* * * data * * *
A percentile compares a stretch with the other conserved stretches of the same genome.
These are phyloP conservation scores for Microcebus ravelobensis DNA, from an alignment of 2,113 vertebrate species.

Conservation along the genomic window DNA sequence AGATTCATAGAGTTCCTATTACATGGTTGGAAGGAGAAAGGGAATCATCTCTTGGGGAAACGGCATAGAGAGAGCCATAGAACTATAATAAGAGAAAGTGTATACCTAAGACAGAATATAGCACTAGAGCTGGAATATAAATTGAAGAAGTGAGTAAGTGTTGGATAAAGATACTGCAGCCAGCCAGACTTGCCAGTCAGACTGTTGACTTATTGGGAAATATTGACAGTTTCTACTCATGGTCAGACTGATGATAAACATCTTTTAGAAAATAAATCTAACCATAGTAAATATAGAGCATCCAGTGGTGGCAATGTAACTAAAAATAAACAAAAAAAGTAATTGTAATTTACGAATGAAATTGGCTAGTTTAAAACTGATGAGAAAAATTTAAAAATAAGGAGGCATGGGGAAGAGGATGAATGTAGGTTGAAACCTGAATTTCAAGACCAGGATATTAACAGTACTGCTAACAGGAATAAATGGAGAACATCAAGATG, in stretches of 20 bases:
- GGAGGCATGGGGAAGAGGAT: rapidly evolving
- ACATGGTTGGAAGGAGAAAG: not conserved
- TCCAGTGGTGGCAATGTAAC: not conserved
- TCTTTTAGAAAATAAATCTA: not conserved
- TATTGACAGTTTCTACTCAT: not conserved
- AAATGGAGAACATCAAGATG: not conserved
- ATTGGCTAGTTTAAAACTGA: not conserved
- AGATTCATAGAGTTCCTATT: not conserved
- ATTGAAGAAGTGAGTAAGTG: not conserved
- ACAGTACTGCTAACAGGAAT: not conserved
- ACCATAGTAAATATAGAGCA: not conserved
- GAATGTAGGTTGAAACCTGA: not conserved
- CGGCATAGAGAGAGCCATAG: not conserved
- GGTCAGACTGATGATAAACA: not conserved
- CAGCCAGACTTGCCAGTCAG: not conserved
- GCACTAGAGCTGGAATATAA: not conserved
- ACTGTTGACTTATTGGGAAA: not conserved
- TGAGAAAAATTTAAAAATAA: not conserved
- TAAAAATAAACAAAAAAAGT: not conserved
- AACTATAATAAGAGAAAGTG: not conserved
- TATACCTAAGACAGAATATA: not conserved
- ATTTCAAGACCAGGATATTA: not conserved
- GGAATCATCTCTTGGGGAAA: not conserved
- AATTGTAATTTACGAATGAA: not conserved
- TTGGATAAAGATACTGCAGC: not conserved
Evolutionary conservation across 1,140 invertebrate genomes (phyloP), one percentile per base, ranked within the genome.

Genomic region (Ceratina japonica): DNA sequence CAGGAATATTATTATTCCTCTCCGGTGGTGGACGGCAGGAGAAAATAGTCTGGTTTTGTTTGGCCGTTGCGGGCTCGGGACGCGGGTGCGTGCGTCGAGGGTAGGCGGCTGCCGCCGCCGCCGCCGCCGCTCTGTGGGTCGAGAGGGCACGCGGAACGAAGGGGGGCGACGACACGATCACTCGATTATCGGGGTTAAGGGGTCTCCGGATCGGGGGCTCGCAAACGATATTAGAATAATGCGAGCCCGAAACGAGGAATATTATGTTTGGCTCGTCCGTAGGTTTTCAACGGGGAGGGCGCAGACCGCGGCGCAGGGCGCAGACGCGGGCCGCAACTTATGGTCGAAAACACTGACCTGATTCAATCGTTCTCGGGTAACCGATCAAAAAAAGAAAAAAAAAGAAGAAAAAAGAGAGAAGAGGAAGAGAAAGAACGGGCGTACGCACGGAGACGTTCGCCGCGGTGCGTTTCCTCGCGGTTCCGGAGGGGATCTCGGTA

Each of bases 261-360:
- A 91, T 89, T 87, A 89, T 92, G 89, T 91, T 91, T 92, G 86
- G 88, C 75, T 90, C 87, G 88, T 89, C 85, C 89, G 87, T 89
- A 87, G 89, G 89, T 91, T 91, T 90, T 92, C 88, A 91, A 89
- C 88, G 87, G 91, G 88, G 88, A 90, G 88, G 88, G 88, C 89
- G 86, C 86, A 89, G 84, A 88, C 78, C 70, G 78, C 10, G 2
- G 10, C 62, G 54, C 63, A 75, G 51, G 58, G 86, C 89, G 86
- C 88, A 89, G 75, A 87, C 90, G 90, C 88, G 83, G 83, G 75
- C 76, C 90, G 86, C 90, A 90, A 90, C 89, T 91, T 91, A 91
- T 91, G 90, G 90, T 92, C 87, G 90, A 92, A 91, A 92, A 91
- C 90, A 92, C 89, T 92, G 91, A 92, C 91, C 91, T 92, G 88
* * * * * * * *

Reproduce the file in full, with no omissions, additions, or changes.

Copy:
A percentile compares a stretch with the other conserved stretches of the same genome.
These are phyloP conservation scores for Microcebus ravelobensis DNA, from an alignment of 2,113 vertebrate species.

Conservation along the genomic window DNA sequence AGATTCATAGAGTTCCTATTACATGGTTGGAAGGAGAAAGGGAATCATCTCTTGGGGAAACGGCATAGAGAGAGCCATAGAACTATAATAAGAGAAAGTGTATACCTAAGACAGAATATAGCACTAGAGCTGGAATATAAATTGAAGAAGTGAGTAAGTGTTGGATAAAGATACTGCAGCCAGCCAGACTTGCCAGTCAGACTGTTGACTTATTGGGAAATATTGACAGTTTCTACTCATGGTCAGACTGATGATAAACATCTTTTAGAAAATAAATCTAACCATAGTAAATATAGAGCATCCAGTGGTGGCAATGTAACTAAAAATAAACAAAAAAAGTAATTGTAATTTACGAATGAAATTGGCTAGTTTAAAACTGATGAGAAAAATTTAAAAATAAGGAGGCATGGGGAAGAGGATGAATGTAGGTTGAAACCTGAATTTCAAGACCAGGATATTAACAGTACTGCTAACAGGAATAAATGGAGAACATCAAGATG, in stretches of 20 bases:
- GGAGGCATGGGGAAGAGGAT: rapidly evolving
- ACATGGTTGGAAGGAGAAAG: not conserved
- TCCAGTGGTGGCAATGTAAC: not conserved
- TCTTTTAGAAAATAAATCTA: not conserved
- TATTGACAGTTTCTACTCAT: not conserved
- AAATGGAGAACATCAAGATG: not conserved
- ATTGGCTAGTTTAAAACTGA: not conserved
- AGATTCATAGAGTTCCTATT: not conserved
- ATTGAAGAAGTGAGTAAGTG: not conserved
- ACAGTACTGCTAACAGGAAT: not conserved
- ACCATAGTAAATATAGAGCA: not conserved
- GAATGTAGGTTGAAACCTGA: not conserved
- CGGCATAGAGAGAGCCATAG: not conserved
- GGTCAGACTGATGATAAACA: not conserved
- CAGCCAGACTTGCCAGTCAG: not conserved
- GCACTAGAGCTGGAATATAA: not conserved
- ACTGTTGACTTATTGGGAAA: not conserved
- TGAGAAAAATTTAAAAATAA: not conserved
- TAAAAATAAACAAAAAAAGT: not conserved
- AACTATAATAAGAGAAAGTG: not conserved
- TATACCTAAGACAGAATATA: not conserved
- ATTTCAAGACCAGGATATTA: not conserved
- GGAATCATCTCTTGGGGAAA: not conserved
- AATTGTAATTTACGAATGAA: not conserved
- TTGGATAAAGATACTGCAGC: not conserved
Evolutionary conservation across 1,140 invertebrate genomes (phyloP), one percentile per base, ranked within the genome.

Genomic region (Ceratina japonica): DNA sequence CAGGAATATTATTATTCCTCTCCGGTGGTGGACGGCAGGAGAAAATAGTCTGGTTTTGTTTGGCCGTTGCGGGCTCGGGACGCGGGTGCGTGCGTCGAGGGTAGGCGGCTGCCGCCGCCGCCGCCGCCGCTCTGTGGGTCGAGAGGGCACGCGGAACGAAGGGGGGCGACGACACGATCACTCGATTATCGGGGTTAAGGGGTCTCCGGATCGGGGGCTCGCAAACGATATTAGAATAATGCGAGCCCGAAACGAGGAATATTATGTTTGGCTCGTCCGTAGGTTTTCAACGGGGAGGGCGCAGACCGCGGCGCAGGGCGCAGACGCGGGCCGCAACTTATGGTCGAAAACACTGACCTGATTCAATCGTTCTCGGGTAACCGATCAAAAAAAGAAAAAAAAAGAAGAAAAAAGAGAGAAGAGGAAGAGAAAGAACGGGCGTACGCACGGAGACGTTCGCCGCGGTGCGTTTCCTCGCGGTTCCGGAGGGGATCTCGGTA

Each of bases 261-360:
- A 91, T 89, T 87, A 89, T 92, G 89, T 91, T 91, T 92, G 86
- G 88, C 75, T 90, C 87, G 88, T 89, C 85, C 89, G 87, T 89
- A 87, G 89, G 89, T 91, T 91, T 90, T 92, C 88, A 91, A 89
- C 88, G 87, G 91, G 88, G 88, A 90, G 88, G 88, G 88, C 89
- G 86, C 86, A 89, G 84, A 88, C 78, C 70, G 78, C 10, G 2
- G 10, C 62, G 54, C 63, A 75, G 51, G 58, G 86, C 89, G 86
- C 88, A 89, G 75, A 87, C 90, G 90, C 88, G 83, G 83, G 75
- C 76, C 90, G 86, C 90, A 90, A 90, C 89, T 91, T 91, A 91
- T 91, G 90, G 90, T 92, C 87, G 90, A 92, A 91, A 92, A 91
- C 90, A 92, C 89, T 92, G 91, A 92, C 91, C 91, T 92, G 88